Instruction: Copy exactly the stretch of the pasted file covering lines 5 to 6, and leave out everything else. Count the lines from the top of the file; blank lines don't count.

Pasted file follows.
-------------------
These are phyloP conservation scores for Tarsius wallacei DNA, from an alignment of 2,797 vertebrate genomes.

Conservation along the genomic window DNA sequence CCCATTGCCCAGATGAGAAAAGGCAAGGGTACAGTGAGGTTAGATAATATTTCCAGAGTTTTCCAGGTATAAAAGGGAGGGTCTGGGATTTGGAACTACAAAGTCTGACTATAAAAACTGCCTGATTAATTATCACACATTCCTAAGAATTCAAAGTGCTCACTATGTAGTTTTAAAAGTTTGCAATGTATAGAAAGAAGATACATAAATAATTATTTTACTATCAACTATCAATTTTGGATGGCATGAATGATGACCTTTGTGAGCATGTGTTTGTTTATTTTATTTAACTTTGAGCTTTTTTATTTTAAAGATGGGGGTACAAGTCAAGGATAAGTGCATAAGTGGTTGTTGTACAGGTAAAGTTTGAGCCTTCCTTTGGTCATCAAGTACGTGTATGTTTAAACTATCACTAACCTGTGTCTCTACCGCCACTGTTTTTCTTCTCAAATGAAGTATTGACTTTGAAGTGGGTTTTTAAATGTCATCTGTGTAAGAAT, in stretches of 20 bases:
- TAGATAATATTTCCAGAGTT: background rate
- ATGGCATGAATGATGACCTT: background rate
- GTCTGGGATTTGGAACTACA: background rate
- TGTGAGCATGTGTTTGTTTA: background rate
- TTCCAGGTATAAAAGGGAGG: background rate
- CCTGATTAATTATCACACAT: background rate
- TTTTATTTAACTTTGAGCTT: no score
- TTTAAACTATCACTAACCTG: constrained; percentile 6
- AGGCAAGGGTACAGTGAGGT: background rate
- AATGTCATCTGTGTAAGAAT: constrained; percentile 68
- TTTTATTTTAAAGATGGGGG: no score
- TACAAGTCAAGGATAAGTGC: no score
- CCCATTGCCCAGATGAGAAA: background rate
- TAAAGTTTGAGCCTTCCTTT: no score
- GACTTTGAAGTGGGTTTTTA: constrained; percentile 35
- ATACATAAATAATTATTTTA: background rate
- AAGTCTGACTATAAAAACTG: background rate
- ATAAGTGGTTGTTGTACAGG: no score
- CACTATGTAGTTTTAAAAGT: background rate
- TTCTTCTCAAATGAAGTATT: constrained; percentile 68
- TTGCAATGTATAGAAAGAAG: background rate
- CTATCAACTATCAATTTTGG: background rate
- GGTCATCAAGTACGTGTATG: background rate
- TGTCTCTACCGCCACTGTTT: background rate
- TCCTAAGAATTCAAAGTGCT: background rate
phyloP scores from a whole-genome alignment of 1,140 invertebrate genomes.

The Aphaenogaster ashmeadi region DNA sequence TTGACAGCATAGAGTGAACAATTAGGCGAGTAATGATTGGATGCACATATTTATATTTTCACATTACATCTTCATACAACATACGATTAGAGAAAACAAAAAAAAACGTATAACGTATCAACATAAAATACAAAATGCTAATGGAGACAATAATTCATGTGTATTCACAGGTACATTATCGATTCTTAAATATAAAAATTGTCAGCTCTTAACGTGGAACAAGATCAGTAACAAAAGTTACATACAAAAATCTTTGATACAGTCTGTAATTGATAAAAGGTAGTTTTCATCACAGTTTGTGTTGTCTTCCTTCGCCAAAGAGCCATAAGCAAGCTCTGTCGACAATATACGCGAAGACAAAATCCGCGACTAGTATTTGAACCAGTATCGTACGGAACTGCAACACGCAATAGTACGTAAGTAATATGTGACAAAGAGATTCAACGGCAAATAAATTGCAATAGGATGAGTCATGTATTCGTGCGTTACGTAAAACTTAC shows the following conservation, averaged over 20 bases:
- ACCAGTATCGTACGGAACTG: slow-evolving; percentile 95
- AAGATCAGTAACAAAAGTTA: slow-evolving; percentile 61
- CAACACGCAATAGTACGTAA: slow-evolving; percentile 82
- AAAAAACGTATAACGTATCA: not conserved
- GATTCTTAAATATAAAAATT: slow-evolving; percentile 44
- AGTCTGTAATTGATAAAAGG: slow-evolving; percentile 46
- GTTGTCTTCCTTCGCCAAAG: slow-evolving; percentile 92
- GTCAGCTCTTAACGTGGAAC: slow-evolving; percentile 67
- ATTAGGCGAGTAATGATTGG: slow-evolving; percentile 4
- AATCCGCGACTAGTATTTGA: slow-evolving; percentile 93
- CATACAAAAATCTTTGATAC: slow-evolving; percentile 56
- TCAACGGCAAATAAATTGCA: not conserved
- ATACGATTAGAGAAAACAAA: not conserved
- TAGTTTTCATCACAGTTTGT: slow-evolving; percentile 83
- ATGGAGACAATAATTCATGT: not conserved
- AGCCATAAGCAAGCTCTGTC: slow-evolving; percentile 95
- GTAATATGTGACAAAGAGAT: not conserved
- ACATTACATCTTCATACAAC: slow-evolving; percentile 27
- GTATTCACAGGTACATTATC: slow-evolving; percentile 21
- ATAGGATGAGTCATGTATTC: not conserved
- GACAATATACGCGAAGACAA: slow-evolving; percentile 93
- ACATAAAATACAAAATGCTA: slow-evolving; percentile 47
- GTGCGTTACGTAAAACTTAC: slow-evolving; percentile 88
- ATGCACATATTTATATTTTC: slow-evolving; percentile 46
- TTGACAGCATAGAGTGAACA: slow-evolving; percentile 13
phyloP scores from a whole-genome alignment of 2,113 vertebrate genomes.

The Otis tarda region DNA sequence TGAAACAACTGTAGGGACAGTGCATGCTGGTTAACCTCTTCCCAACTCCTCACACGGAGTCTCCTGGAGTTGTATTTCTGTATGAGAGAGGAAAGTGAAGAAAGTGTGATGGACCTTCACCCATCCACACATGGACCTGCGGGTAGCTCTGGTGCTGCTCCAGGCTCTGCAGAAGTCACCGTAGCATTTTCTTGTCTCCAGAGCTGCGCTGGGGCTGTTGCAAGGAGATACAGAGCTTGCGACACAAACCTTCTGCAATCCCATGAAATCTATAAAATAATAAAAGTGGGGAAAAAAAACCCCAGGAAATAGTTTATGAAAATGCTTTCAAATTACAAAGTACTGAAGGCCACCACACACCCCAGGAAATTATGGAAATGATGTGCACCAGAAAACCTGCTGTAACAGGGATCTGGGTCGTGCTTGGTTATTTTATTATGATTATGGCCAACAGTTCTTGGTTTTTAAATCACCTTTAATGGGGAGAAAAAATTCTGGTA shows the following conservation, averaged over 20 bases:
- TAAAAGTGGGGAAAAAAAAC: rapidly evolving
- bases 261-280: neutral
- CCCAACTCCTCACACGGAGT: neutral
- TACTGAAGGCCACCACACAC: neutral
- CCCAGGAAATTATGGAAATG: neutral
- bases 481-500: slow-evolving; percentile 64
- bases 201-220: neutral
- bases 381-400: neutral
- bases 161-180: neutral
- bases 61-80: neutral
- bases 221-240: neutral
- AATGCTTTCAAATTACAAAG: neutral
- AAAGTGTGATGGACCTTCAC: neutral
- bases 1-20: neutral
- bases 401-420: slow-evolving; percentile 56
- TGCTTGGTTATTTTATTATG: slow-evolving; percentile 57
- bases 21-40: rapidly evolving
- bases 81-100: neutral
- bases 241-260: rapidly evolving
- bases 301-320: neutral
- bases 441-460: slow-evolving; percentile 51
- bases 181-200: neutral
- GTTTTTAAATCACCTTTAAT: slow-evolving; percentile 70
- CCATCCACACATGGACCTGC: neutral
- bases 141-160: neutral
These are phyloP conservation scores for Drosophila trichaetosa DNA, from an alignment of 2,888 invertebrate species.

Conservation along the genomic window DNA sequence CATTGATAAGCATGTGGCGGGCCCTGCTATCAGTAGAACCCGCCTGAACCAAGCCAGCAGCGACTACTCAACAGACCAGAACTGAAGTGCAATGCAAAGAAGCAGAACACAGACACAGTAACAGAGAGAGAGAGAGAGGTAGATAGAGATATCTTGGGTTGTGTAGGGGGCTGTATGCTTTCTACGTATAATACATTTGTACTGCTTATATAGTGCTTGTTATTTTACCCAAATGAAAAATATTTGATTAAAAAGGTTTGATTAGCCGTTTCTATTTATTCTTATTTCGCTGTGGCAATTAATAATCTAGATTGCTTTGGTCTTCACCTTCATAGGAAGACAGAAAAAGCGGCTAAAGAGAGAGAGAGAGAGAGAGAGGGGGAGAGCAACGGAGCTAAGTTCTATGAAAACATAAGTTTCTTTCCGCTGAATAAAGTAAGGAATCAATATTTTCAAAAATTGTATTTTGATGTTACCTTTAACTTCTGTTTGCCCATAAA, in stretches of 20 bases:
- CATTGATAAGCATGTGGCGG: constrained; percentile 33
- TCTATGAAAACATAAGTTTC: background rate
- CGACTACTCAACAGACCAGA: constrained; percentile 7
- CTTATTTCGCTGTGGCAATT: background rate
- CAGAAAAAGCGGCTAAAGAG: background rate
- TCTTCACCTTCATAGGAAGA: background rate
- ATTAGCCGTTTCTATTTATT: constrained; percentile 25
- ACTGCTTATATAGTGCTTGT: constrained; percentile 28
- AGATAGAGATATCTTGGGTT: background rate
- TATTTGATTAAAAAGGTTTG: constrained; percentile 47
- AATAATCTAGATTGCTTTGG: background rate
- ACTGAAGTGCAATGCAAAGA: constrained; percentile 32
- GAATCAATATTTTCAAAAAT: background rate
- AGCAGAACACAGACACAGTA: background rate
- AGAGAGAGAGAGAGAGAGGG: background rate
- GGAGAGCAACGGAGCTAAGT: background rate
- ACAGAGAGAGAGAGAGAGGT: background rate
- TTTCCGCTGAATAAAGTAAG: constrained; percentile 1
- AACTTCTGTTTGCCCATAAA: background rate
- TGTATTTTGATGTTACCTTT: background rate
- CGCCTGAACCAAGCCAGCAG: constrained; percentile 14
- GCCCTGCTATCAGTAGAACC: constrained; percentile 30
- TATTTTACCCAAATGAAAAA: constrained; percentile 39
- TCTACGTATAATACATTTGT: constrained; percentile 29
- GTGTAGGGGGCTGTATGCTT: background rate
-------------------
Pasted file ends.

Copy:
- GTCTGGGATTTGGAACTACA: background rate
- TGTGAGCATGTGTTTGTTTA: background rate